Open Excel or Google Sheets:

Create an outline that has the following Metrics:
Authors
Title
Date Published
Access
Abstract
Research Methods
Overview
Definition of Key Terms and Concepts
Personal Interpretation
Significant Quote’s (Include Page Number


Open folder and access Template.
Continue searching subject specific resources for relevant articles.

As you identify relevant articles save references and list meta data in concept map
.
Group into topics and sub-topics on your concept map.

Take five minutes choose an article and summarize in your concept map
Begin reading articles identified.
Chase footnotes forward and backward. Record meta data and required concept map information.

Summarize and complete concept map.

Identify gaps in the research & current literature.

Identify relationships among studies.

Create evaluation framework for literature.
Tag articles that are eligible for use.
Create tags on potential seminal or important articles within the concept map and articles
that are evaluated.
1. Create an outline of your literature review. Take the time to organize the literature that is crucial to understand.

2. Analyze concept map and tag studies to be used in your final literature review.

3. Tag literature that is essential for every topic, and sub-topic analyzed in the relevant spot in the outline.

4. Create framework to synthesize relevant literature, describe seminal studies, present conclusions, identify gaps or controversy in the literature, and formulate questions for further research.

1. Identify the broad problem area, but avoid global statements

2. Early in the review, indicate why the topic being reviewed is important

3. Distinguish between research finding and other sources of information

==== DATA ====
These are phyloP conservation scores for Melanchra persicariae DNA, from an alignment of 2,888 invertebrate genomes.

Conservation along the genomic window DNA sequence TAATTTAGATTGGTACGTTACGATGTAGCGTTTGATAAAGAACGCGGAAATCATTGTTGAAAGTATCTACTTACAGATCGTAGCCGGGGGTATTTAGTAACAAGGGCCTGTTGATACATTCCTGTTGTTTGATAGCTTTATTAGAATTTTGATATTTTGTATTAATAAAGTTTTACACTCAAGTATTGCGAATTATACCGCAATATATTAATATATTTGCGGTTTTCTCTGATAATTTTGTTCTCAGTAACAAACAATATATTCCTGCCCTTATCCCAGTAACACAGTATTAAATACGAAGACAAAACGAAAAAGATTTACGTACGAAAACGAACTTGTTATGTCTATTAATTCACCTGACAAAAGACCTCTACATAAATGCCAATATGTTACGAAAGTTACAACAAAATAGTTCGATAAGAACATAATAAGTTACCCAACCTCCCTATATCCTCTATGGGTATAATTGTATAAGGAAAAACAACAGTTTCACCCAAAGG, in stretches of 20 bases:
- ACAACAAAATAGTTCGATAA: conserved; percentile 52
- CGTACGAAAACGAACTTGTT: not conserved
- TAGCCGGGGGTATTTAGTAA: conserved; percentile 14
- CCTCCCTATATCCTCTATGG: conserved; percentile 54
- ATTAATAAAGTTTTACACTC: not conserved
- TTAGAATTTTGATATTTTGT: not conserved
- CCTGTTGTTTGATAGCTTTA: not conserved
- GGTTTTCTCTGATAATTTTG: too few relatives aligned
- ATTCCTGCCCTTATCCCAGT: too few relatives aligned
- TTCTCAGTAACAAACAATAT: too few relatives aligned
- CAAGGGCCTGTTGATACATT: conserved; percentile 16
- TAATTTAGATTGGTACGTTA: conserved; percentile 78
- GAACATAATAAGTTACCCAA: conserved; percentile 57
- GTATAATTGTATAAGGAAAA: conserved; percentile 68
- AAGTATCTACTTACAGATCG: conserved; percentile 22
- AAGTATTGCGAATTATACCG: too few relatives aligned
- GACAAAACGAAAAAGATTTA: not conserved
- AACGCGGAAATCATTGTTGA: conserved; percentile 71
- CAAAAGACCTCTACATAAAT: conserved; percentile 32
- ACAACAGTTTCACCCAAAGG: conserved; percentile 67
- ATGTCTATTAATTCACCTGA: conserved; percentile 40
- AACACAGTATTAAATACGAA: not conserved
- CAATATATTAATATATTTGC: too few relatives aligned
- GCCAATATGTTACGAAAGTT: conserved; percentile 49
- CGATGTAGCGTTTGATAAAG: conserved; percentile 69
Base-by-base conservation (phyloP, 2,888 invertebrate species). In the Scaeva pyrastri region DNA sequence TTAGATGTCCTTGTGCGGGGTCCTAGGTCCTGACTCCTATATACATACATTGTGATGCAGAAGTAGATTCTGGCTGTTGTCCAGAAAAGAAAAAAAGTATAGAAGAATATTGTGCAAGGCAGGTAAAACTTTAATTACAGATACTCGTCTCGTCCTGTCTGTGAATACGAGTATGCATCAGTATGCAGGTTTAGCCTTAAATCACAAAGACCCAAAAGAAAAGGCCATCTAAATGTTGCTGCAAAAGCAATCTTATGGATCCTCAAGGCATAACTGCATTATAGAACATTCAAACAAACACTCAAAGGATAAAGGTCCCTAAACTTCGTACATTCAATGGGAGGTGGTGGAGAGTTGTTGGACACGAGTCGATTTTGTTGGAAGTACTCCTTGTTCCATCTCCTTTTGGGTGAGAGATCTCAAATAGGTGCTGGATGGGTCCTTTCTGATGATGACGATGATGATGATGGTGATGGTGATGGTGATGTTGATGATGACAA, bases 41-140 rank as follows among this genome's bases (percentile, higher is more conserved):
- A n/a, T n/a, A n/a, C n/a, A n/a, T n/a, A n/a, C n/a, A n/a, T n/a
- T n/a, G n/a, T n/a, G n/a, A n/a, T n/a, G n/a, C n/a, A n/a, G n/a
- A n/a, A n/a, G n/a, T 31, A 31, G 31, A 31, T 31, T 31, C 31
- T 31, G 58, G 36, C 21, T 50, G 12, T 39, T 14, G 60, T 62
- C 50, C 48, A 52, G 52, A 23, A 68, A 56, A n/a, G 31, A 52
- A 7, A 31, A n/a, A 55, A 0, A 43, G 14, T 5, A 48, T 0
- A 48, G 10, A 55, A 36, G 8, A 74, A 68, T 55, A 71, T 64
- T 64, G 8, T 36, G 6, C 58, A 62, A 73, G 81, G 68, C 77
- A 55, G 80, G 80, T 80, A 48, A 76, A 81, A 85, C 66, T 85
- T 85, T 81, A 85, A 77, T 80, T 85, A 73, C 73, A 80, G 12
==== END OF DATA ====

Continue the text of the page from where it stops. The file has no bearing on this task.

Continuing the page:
4. Indicate why certain studies are important

5. If you are commenting on the timeliness of a topic, be specific in describing the time frame

6. If citing a classic or landmark study, identify it as such

7. If a landmark study was replicated, mention that and indicate the results of the replication

8. Discuss other literature reviews on your topic

9. Refer the reader to other reviews on issues that you will not be discussing in details

10. Justify comments such as, "no studies were found."


11. Avoid long lists of nonspecific references

12. If the results of previous studies are inconsistent or widely varying, cite them separately

13. Cite all relevant references in the review section of thesis, dissertation, or journal articles.(Galvan, 2006: 81-90)

Seth M. Porter

Co-Coordinator of Library Instruction

Social Sciences Librarian

Georgia Institute of Technology

seth.porter@library.gatech.edu

404-894-1392
References
Galvan, J. (2006). Writing literature reviews: a guide for students of the behavioral sciences (3rd ed.). Glendale, CA: Pyrczak Publishing.


Combine concept map with citation management system, e.g., Zotero, or Endnote.